Control-Click on an application’s toolbar to customize it.

    There are zillions of them:

    • In the Finder, while in column view, dragging the || symbol below the vertical scroll bars will change the width of that column, thus allowing you to read file names that are long.

      If you hold option while dragging the || symbol, the width of every column in every window is affected. And if you use Spaces, this applies to every window in every space. It even applies to List view or Icon view when it is changed to columns.

    • Does option+delete work in just Snow Leopard? In Leopard, it deletes from the cursor back to the beginning of the word, not the entire word – unless the cursor is at the end of the word.

      Command+delete will erase from the cursor back to the start of the line.

      Fortunately, both of these can be corrected with command+z (undo).

    • MacDad, In the Finder, while in column view, dragging the || symbol below the vertical scroll bars will change the width of that column, thus allowing you to read file names that are long.
      Double click on it and it automatically enlarges the column.

  3. Thanks. Great tips. The option-click on menu items was new to me. Also works on volume. It displays your input and output options. Very nifty if you use AirFoil or SoundFlower or usb audio devices a lot.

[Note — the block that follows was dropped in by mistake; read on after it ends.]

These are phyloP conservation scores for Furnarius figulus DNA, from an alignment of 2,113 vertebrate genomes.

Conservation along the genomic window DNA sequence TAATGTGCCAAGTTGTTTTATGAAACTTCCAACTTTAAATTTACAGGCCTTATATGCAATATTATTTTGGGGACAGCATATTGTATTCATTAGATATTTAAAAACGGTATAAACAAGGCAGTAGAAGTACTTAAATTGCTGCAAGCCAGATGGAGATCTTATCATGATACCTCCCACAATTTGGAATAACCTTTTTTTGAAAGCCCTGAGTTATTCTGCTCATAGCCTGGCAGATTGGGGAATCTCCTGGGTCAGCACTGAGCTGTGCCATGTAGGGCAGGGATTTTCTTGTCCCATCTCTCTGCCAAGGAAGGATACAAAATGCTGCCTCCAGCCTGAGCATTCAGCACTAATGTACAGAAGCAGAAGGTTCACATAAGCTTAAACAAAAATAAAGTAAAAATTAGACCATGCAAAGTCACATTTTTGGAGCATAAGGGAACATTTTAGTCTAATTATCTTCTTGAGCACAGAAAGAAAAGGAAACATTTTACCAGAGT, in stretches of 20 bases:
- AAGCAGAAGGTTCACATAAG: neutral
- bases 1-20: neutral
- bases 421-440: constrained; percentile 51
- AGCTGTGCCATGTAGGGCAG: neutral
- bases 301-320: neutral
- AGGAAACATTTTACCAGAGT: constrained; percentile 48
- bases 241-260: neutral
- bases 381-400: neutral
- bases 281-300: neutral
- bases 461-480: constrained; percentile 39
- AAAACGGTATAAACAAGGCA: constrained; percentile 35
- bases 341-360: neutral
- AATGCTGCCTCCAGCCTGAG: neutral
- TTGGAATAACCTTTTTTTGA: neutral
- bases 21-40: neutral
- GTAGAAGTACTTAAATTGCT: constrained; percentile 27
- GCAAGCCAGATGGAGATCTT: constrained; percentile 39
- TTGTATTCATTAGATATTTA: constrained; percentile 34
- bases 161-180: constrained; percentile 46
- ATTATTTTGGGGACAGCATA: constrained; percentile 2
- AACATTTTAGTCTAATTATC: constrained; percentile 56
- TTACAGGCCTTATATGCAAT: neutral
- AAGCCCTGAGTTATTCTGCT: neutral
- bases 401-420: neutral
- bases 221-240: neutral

4. Another tip you might like —
    When you try to close a document and it offers to save it for you or not — in addition to simply hitting ‘Enter’ to choose save (the highlighted button) – you can hit Command-D to choose ‘Don’t Save’

    I use that all the time now that I found out about it.
    Command-W to close a document I was working on
    Command-D to close it without saving any changes.

  5. WOW!! Really cool tips especially the dictionary and screens for me are very useful, and the airport one is the geekiest favorite of mine so THANKS a LOT Cool Article.

  6. I wrote post 3 years ago, when I was still newish to OSX with my 5 hidden OSX gems. The best one from that list has to be summarize. Although I think the follow up I did would be more useful to the sort of readers of this blog. I love File Merge and getting widgets onto your desktop.

    It says a lot for OSX that it follows one of the key usability principals, that as a user becomes more experienced in an interface they should be able to complete tasks quicker using expert techniques. OSX is full of these.

  7. some more:
    In the Open/Save dialog :